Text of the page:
Browse by year:
July - 2008 - issue > Leadership
A Leadership Trait Looking for People Smarter than One!
Anoop Kulkarni
Sunday, July 13, 2008
B V Jagadeesh is the CEO and President of 3Leaf Systems, CA, U.S.A. Before joining 3Leaf Systems, Jagadeesh served as Group Vice President and General Manager of Citrix Systems’ Application Networking Group. Prior to the acquisition of NetScaler by Citrix Systems, he served as President and CEO of NetScaler. During his tenure here, he grew NetScaler to become the market leader in Application Delivery Systems until its acquisition by Citrix for $325 million in 2005. Prior to NetScaler, Jagadeesh co-founded Exodus Communications. During his tenure at Exodus, he successfully helped the company grow from a startup to a leader in the Web co-location market and was instrumental in leading its highly successful initial public offering (IPO). He has also held various management and engineering positions at Novell and 3Com. Jagadeesh holds a bachelor’s degree in electrical engineering from the Bangalore University and a master’s degree in electrical engineering from the University of Bombay.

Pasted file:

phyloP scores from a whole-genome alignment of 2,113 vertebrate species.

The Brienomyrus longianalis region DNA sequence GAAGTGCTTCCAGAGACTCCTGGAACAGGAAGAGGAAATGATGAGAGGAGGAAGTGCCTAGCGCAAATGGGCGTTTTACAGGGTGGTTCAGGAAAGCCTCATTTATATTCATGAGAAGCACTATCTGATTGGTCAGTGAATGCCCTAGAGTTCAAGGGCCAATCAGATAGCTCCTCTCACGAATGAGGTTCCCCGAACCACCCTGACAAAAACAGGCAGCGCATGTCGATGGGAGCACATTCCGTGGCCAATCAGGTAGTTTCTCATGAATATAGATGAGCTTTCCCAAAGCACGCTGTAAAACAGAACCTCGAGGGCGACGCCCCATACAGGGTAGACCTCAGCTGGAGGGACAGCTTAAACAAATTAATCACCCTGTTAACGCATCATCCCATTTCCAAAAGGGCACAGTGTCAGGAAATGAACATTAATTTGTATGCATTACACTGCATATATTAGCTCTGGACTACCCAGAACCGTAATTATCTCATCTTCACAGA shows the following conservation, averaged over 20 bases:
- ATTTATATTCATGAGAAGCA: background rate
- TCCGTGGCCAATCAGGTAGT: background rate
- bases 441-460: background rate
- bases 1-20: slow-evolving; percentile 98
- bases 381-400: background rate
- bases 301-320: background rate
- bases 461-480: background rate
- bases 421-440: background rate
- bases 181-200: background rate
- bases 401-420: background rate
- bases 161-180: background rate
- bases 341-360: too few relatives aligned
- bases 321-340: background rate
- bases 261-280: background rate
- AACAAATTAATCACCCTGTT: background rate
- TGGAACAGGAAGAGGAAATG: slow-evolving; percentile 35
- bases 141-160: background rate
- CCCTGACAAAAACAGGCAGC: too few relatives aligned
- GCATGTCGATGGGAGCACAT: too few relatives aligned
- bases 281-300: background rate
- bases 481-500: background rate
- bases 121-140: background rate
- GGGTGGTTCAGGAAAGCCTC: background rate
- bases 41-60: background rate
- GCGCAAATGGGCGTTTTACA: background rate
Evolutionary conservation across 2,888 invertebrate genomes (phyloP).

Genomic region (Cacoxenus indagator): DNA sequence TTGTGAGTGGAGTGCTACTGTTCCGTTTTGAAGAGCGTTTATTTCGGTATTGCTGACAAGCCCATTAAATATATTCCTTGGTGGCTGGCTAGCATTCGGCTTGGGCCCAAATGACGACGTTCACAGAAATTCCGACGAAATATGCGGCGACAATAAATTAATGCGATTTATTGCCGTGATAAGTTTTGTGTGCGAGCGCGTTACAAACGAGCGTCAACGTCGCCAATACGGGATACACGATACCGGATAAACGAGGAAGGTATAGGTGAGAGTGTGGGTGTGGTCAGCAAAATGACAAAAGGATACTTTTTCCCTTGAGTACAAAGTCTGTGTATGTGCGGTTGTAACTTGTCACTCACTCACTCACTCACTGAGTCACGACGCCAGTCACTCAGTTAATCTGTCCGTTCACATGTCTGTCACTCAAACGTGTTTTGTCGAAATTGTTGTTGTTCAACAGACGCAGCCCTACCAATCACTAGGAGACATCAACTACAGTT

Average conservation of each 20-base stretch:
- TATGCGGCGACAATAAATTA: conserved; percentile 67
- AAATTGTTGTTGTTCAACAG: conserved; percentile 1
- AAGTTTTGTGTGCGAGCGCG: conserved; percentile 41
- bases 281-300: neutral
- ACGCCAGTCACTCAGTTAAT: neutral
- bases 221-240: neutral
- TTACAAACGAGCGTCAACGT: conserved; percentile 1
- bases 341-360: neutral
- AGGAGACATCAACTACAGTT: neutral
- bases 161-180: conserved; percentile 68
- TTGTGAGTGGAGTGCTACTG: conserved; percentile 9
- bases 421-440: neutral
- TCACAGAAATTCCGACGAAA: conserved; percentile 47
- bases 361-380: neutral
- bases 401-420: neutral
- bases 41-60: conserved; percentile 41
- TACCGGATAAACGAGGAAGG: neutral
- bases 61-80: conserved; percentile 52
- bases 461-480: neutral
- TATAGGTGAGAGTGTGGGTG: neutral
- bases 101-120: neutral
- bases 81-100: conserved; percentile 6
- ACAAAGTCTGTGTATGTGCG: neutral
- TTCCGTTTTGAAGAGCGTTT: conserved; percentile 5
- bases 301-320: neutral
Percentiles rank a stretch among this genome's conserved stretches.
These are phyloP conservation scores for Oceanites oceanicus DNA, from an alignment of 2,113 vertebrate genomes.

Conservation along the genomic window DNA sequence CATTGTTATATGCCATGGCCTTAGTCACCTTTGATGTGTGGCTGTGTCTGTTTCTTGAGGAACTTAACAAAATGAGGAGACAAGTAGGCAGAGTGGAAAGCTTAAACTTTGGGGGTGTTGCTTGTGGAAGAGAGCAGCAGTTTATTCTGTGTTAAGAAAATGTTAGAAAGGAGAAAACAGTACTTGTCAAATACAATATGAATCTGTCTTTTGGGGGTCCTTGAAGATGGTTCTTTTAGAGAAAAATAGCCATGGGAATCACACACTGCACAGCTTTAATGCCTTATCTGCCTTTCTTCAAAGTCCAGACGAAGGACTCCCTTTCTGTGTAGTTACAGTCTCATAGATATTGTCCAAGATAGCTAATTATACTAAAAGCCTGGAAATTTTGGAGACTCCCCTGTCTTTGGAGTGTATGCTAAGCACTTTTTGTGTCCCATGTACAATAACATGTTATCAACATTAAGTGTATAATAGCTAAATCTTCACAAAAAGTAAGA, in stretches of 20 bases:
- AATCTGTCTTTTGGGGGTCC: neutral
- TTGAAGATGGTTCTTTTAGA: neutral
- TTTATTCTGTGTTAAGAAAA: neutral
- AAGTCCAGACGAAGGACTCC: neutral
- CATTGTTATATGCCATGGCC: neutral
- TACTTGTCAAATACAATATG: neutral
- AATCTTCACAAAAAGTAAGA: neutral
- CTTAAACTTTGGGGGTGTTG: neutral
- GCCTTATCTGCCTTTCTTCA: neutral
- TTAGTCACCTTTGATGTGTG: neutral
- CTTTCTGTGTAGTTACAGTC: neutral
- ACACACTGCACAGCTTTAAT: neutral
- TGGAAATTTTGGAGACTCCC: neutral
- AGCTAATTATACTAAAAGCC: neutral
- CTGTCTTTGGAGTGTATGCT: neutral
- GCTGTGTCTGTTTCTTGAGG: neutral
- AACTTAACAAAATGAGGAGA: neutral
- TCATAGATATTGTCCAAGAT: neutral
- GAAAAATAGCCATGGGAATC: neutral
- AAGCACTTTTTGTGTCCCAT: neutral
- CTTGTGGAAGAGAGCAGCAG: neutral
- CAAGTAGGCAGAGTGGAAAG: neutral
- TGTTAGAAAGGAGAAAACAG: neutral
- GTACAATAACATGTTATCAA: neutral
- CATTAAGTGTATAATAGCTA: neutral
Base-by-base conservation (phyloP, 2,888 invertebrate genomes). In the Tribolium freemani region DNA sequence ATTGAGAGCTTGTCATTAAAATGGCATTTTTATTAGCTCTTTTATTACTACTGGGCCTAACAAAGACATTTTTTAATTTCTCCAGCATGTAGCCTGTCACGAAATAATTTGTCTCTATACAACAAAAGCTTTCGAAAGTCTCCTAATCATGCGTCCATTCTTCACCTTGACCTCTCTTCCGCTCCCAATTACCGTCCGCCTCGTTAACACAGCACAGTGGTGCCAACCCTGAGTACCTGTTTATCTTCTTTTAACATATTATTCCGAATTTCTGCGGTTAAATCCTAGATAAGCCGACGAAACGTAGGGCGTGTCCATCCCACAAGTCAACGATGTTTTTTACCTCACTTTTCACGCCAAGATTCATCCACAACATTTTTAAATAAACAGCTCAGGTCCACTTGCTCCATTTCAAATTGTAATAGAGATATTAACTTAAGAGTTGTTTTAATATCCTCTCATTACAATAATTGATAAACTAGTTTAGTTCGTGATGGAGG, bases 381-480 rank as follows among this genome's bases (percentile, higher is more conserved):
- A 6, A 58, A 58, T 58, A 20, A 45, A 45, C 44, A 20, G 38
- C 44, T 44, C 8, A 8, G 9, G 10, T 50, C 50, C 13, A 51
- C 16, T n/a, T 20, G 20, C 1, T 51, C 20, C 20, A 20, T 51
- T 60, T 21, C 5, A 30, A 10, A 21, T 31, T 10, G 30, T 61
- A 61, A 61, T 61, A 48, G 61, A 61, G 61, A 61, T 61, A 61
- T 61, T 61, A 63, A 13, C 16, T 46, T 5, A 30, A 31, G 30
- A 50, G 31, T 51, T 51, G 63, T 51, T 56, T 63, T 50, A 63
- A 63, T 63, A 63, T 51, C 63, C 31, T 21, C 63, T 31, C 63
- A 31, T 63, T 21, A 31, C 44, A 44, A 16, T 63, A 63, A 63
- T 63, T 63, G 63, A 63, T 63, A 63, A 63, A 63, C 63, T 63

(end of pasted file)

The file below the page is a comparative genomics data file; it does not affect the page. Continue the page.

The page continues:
Jagadeesh appears calm – clad in cool cotton and floaters; you can’t miss the fact that he is on holiday. He comes across as a genial host, quickly engaging in a freewheeling conversation and starts with a topic very close to his heart – the school he has adopted in his native village. He provides scholarships to the students who secure a first class in the tenth grade. “It is not enough to adopt a school by donating money, you have to stay connected to it”, he says. One cannot but agree when we look at the multifold growth the school has achieved in terms of pass percentage in the last three years. The discussion then moves on to a new plane in which Jagadeesh is known to demonstrate with authority – leadership.